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 Fifty Plus (50+) Share the victories, challenges, successes and special concerns of bicyclists 50 and older. Especially useful for those entering or reentering bicycling.

 11-23-05, 01:08 AM #1 FarHorizon Senior Curmudgeon Thread Starter     Join Date: Jan 2005 Location: Directly above the center of the earth Bikes: Varies by day Posts: 3,856 Mentioned: 0 Post(s) Tagged: 0 Thread(s) Quoted: 3 Post(s) Stupid geometry question If excessive weight is on the hands and wrists while riding, is it correct to assume that (excluding other issues of fit) moving the seat BACK on the bike will produce less weight on the hands? Looking at it one way, it seems that having the center of body mass behind the support (the seat post) would better balance the rider on the bike thus placing less pressure on the wrists. Looking at it another way, it seems that having greater distance between the rump and the hands would (of necessity) put more pressure from the weight of the upper body on the wrists! I suspect the the first take is more correct because (despite the fact that the bars & seat can be moved in relation to each other) the fixed point of bike contact (and the only immovable one) is the pedals. I've read several online papers on fit, but the ones I've read focus more on power transfer and don't give clear explanations of how position affects wrist pressure. Finally, if my first hypothesis is correct, it seems to me that most bikes have insufficient seat tube rake to minimize wrist pressure (a function of the "racing" angles that are prevalent in design these days?). It also seems to me that seat posts with variable set-back would be extremely helpful, though I find no such designs on the market. Comments?
 11-23-05, 06:57 AM #2 berts Roadie   Join Date: Jun 2004 Location: israel Bikes: kestrel Posts: 370 Mentioned: 0 Post(s) Tagged: 0 Thread(s) Quoted: 0 Post(s) I suffered from numb hands due to excessive pressure on the handlebars. It seems to me that moving the seat back would create greater weight on the arms- this would be due to the need to compensate for the backward shift in the center of gravity by moving forward with your arms. (An over extended position would also have other negative effects). The angle of the seat is very important, if it is even slightly slanted down at the nose, this would create hand pressure. I found that it helps when I make a consious effort to place greater weight on the seat and take off pressure from my hands. One of the reasons I rode with excessive hand pressure was due to an uncomfortable seat which I loathed putting any more pressure than necessary. Summary: The key elements here seem to be proper fit (not too extended) and a COMFORTABLE SEAT.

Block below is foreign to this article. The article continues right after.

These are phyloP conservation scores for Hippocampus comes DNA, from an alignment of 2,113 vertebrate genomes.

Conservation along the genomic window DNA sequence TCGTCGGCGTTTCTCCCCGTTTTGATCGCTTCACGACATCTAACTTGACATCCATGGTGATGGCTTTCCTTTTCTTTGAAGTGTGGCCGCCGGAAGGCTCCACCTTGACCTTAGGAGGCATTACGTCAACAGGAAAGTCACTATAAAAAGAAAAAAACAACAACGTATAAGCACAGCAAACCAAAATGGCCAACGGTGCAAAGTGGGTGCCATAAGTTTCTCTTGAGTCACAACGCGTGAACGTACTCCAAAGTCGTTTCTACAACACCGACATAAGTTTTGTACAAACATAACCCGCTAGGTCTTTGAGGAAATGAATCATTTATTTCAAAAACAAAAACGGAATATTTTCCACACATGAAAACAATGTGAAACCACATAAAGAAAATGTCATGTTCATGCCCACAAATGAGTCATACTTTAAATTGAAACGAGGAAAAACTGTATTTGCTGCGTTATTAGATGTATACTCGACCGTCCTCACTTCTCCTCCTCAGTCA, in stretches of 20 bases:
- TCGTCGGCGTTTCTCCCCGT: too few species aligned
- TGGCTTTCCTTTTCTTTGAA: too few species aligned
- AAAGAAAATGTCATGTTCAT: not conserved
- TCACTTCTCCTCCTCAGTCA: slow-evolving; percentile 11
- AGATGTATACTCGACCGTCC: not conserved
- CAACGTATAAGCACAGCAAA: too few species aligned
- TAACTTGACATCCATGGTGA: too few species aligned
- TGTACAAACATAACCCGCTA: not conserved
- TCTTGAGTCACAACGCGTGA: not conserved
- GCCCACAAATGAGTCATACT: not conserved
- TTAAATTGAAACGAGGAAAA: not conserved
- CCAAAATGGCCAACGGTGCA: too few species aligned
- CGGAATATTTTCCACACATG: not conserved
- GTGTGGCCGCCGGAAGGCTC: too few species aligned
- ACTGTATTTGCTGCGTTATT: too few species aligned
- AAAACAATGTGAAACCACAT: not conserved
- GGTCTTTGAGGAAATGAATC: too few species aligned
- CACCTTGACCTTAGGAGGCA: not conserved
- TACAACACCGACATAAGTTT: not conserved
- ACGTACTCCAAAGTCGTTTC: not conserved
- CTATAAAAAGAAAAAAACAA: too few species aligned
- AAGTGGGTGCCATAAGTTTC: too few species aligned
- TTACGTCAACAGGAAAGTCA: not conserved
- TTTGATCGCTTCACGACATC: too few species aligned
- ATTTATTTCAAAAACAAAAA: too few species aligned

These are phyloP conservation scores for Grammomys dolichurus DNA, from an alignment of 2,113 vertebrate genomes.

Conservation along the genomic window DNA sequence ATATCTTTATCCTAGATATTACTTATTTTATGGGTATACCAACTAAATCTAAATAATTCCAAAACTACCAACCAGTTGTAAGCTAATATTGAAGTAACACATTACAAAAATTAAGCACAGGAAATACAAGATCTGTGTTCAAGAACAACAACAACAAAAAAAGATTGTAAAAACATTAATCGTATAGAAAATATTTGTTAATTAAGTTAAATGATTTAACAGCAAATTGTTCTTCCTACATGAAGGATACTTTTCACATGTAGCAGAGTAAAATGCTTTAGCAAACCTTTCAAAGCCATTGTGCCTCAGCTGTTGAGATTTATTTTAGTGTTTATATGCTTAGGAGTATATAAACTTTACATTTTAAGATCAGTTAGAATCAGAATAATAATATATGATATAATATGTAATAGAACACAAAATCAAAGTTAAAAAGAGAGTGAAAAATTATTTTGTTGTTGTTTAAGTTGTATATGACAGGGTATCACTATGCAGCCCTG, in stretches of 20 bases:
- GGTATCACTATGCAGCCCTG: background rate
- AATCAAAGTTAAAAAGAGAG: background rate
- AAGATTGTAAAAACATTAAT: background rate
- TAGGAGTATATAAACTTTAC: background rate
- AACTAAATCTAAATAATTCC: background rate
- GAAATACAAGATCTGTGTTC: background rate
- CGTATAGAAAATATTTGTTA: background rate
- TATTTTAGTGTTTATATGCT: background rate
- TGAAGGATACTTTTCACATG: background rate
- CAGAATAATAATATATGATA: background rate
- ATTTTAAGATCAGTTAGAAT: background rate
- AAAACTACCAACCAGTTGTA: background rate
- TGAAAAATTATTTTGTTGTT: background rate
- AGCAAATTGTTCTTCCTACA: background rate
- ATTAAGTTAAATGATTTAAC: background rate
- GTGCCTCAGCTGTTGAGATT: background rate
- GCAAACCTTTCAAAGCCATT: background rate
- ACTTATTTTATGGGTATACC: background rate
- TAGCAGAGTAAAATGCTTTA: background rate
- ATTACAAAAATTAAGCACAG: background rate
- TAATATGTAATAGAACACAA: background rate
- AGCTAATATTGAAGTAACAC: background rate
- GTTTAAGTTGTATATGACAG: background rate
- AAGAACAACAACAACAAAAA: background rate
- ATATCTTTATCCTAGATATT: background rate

11-23-05, 12:20 PM   #4
cyclezen
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Quote:
 Originally Posted by Big Paulie http://www.peterwhitecycles.com/fitting.htm Some information on fore/aft saddle positoon that really helped me...
His reasoning for both 'Saddle Fore-Aft Position' and 'Knee Over Pedal' is both flawed and downright dangerous given a rider falls into certain body configs.
Comfort is very important, but primarily a rider needs to 1st guard they don't put their main joints in the 'power' cycle (that being the hips-knees-ankles) into structural jeopardy. Anyone who has ever 'lifted' anything knows how important these relationships are. Having the leg move in an arc while performing 'thrust/lifting' - as in pedaling - makes the relationship and range of motion even more critical, add in the rotational angle of the entire leg, if you use a 'limiting' rotation device, such as toe clips or clipless pedals and it becomes more complicated.